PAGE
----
It is a simple procedure to perform. As it is carried out under local anaesthetic, and is not a prolonged operation, it is a low risk procedure. A pacemaker can be implanted in very elderly patients, in fact the majority of patients are elderly, as the electrical system of the heart degenerates at an advanced age and as a result this is when these problems most commonly occur.


Once the pacemaker is in place, how is the patient’s life affected? 

The effect of pacemaker implantation on the patient’s life is minimal. With a pacemaker in situ care should be taken not to pass through the magnetic security scanners such as those found in airports, the second inconvenience is that people with a pacemaker in situ are unable to have an MRI scan. Although we do now have some pacemaker models which are compatible with this diagnostic test.

There are no risks or restrictions with the magnetic devices in shops or with mobile phones or microwaves, to name but a few of the devices that patients often ask about.


Pacemaker maintenance and review

As discussed at the start, the first pacemakers had a limited life but current technology allows pacemaker batteries to last an average of 9 to 10 years. When the battery runs out, we only have to remove the pacemaker generator or battery, it is not necessary to replace the lead which is inside the heart. In reality it is the same as changing any battery.

Pacemaker reviews are performed annually except at the start, when an early review is recommended to ensure that all is functioning well. However when the pacemaker battery starts to run out, checks will take place every 6 months until replacement.

Pacemaker reviews are performed using a computer, with an extension which is positioned over the skin where the pacemaker is. With this simple procedure we can check its programming, function, battery life, etc… This process can also now be carried out from home, if the pacemaker has this function available. The majority of pacemakers now possess this technology. The patient has a device which is placed next to their phone. The pacemaker connects through this device to the computer where we can check all the parameters of the pacemaker’s function.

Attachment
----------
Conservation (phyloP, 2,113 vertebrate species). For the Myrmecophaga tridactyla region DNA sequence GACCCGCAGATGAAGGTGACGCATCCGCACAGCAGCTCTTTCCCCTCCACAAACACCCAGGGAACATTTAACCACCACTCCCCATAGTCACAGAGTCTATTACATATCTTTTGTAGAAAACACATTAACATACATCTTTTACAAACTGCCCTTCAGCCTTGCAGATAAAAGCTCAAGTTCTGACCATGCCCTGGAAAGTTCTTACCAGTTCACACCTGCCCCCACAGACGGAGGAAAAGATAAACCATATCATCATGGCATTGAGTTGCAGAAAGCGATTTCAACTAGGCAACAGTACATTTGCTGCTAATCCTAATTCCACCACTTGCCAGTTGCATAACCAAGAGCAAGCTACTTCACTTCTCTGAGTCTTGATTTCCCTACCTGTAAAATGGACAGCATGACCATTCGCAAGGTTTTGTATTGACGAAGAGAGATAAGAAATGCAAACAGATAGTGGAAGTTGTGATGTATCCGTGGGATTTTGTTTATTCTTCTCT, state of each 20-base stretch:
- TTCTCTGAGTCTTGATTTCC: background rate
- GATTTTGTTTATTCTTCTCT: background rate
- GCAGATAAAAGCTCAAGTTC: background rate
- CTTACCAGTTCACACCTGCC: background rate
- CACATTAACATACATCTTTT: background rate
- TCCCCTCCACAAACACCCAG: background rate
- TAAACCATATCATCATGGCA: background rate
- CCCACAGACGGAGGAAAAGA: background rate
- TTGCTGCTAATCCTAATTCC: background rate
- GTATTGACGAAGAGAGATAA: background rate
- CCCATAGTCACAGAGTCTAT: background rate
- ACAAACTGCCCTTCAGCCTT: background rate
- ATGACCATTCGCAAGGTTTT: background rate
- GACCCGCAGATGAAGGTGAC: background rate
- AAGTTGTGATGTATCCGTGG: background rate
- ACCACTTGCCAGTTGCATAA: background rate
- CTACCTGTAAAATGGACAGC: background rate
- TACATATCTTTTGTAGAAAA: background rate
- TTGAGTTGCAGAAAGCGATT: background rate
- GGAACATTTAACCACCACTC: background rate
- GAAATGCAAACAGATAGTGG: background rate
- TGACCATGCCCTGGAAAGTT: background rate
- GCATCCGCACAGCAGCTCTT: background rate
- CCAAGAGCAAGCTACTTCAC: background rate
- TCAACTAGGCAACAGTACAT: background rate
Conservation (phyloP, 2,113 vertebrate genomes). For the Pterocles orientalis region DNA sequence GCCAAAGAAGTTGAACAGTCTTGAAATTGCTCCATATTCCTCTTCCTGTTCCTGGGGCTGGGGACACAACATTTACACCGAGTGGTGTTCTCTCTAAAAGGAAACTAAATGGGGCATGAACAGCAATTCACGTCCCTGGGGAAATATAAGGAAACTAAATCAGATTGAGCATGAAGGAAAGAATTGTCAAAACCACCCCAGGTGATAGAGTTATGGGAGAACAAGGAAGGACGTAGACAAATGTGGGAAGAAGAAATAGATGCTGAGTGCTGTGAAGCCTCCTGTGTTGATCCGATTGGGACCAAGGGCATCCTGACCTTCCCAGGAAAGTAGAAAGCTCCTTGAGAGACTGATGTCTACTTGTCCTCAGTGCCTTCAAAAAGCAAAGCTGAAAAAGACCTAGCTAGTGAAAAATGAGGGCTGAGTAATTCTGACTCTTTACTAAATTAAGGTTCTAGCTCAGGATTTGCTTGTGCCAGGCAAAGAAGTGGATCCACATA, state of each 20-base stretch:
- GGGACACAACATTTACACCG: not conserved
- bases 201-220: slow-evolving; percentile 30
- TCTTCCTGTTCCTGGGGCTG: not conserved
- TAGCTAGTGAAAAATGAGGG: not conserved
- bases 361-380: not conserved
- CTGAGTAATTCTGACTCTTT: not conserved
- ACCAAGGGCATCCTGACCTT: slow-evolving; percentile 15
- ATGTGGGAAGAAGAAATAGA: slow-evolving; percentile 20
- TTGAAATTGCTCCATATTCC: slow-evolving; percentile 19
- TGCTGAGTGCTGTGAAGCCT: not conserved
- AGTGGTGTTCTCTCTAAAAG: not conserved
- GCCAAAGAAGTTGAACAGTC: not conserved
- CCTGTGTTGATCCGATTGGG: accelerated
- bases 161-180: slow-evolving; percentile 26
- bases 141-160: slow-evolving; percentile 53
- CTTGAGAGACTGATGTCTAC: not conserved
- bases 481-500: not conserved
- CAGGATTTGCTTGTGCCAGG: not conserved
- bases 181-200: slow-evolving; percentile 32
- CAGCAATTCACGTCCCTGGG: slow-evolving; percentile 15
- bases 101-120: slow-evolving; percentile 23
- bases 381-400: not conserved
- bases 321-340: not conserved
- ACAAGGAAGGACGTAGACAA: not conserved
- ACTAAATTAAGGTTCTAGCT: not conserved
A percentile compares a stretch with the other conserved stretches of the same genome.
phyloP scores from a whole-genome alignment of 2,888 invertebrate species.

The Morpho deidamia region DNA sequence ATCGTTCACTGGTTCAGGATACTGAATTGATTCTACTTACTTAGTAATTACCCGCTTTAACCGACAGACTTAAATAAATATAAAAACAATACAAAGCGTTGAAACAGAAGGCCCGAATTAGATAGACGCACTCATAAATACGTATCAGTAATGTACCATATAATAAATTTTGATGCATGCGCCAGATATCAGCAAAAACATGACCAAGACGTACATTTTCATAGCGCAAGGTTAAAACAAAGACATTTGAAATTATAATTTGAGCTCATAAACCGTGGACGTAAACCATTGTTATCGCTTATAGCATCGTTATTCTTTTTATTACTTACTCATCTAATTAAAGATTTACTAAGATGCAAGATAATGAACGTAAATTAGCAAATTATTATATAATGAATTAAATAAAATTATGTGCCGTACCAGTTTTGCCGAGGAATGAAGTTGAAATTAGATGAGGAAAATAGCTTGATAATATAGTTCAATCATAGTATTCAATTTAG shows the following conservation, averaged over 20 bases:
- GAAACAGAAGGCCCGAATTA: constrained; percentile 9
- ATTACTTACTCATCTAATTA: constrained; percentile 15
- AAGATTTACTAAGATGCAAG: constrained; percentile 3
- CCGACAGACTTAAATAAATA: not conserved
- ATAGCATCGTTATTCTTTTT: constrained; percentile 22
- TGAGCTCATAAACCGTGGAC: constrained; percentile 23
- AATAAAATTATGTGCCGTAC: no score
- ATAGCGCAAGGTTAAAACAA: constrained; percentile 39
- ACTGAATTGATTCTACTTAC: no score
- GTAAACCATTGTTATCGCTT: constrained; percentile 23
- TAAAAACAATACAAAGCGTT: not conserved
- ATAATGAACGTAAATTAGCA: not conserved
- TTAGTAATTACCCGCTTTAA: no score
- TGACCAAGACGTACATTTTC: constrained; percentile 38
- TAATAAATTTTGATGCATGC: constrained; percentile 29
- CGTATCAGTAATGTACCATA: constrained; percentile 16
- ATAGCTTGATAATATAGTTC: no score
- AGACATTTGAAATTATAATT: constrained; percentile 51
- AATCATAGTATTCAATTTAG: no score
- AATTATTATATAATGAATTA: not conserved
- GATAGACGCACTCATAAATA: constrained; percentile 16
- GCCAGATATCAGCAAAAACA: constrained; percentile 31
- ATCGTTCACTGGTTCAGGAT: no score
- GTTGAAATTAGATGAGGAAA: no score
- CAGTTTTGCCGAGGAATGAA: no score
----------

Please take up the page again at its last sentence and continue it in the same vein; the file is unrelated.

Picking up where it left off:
Multidisciplinary Treatment of Breast Cancer

Posted by Xanit Internacional Xanit Internacional | Posted in ALL ABOUT CANCER, women's health | Posted on09-01-2018


Breast cancer is the most common malignant tumour in women and is occurring more frequently at a younger age.

Throughout history there have been many changes in the management of this condition, both in terms of diagnosis and treatment. Developments have led to recovery being achieved in close to 85% of cases. But one of the most significant developments has been the multidisciplinary approach to this condition, which guarantees the most appropriate treatment for each patient according to current scientific standards. Breast cancer should be treated by a multidisciplinary team, specialised in the breast, offering individually tailored treatment in each case.


Multidisciplinary team in the treatment of breast cancer

Dr Fran Fernandez, from the Breast Unit at Vithas Xanit International, explains in this post the role of each of the professionals involved in the multidisciplinary treatment of breast cancer, a key part in the patient’s recovery process.

  • Radiologists, they are fundamental to the whole process as they are “the gateway,” they initiate the whole process of breast cancer diagnosis, performing the necessary tests to arrive at a more accurate diagnosis. They not only play a part, they are essential in the marking of the majority of lesions for later removal in theatre.